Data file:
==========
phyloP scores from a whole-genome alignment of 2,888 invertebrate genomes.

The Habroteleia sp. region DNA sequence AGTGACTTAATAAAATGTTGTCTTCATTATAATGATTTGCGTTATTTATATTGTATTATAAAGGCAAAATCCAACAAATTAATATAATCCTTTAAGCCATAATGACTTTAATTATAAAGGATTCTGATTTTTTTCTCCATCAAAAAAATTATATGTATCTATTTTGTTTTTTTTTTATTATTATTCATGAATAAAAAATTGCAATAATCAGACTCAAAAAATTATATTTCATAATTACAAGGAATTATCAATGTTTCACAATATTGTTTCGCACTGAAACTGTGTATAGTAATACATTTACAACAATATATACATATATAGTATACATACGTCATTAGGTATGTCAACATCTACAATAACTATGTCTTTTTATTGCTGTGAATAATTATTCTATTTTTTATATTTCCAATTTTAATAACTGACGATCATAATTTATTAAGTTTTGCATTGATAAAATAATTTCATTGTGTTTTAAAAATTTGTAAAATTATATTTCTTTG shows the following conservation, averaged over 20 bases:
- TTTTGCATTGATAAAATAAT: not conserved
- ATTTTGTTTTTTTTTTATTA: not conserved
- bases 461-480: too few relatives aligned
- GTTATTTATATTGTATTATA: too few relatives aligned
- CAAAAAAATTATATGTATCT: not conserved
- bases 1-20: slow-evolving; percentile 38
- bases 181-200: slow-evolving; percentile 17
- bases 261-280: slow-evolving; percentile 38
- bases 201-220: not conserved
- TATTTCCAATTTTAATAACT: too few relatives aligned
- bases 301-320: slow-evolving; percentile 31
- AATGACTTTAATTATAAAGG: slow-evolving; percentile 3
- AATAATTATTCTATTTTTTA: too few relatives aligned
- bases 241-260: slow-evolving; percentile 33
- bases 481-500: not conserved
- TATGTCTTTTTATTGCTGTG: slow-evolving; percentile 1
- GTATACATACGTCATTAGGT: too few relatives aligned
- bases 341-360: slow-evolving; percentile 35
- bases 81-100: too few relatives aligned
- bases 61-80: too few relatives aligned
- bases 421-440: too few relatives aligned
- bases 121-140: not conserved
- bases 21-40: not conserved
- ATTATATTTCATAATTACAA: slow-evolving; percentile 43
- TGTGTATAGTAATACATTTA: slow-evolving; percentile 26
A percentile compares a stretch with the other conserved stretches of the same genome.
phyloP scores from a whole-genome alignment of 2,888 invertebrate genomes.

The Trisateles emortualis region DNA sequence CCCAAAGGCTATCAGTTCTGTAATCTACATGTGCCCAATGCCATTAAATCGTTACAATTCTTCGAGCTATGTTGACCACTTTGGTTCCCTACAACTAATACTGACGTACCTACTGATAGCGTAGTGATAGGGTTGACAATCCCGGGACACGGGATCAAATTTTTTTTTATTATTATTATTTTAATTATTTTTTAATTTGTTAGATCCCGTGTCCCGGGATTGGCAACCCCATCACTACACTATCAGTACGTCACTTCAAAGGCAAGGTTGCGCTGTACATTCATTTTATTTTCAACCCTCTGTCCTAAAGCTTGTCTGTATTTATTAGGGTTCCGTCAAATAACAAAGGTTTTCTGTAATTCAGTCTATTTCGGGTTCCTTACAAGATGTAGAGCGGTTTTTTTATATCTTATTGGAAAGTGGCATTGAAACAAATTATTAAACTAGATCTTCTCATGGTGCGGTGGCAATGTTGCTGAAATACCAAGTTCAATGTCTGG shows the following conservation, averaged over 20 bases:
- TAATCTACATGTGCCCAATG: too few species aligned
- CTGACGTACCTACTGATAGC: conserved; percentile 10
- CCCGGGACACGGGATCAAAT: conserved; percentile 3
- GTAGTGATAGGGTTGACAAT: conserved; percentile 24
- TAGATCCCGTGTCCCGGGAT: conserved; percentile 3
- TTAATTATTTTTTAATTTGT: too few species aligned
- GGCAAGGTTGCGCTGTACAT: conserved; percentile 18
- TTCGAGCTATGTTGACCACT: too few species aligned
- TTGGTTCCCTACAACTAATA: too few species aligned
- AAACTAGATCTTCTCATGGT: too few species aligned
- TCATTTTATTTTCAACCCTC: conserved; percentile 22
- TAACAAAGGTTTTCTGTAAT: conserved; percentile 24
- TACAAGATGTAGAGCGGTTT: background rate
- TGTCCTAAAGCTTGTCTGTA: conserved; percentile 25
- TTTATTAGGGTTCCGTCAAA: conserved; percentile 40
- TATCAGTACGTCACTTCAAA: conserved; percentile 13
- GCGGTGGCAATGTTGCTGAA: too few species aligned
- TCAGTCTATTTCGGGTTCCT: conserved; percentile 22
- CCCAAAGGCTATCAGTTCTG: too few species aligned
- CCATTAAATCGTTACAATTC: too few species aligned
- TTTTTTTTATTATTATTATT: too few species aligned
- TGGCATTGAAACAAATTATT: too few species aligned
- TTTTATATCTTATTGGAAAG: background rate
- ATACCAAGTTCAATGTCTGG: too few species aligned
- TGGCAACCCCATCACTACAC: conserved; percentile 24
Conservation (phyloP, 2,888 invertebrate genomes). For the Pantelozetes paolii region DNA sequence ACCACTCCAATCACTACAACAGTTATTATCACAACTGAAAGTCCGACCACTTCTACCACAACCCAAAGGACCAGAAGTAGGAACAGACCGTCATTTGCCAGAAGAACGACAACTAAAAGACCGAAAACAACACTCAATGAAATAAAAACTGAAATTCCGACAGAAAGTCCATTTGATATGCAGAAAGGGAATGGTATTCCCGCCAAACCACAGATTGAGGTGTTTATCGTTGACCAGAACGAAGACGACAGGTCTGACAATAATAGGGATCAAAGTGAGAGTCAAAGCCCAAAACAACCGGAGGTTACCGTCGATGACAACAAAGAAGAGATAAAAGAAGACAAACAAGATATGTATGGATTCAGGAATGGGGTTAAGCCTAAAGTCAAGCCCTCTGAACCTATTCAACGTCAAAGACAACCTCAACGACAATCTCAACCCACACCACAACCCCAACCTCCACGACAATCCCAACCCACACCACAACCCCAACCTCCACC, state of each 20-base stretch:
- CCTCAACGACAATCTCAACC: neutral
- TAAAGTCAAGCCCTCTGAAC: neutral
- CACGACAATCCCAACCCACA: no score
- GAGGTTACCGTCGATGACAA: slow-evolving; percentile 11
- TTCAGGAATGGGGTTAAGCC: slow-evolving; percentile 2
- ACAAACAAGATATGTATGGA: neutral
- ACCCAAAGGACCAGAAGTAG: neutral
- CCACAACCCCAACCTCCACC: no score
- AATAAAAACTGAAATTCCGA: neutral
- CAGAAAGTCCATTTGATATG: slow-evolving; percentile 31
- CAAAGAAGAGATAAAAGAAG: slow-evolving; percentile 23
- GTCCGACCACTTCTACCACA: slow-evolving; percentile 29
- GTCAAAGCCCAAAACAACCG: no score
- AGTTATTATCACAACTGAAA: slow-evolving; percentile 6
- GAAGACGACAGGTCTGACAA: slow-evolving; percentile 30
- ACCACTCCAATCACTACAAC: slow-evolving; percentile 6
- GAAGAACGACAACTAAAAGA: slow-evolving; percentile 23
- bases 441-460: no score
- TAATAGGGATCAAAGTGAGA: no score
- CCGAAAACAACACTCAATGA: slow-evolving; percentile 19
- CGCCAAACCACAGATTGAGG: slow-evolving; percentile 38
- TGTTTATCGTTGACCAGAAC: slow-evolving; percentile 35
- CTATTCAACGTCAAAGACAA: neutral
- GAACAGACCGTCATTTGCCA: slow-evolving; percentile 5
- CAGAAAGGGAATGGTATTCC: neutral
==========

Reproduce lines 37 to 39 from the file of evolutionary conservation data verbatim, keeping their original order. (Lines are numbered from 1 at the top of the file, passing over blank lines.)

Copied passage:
- GGCAAGGTTGCGCTGTACAT: conserved; percentile 18
- TTCGAGCTATGTTGACCACT: too few species aligned
- TTGGTTCCCTACAACTAATA: too few species aligned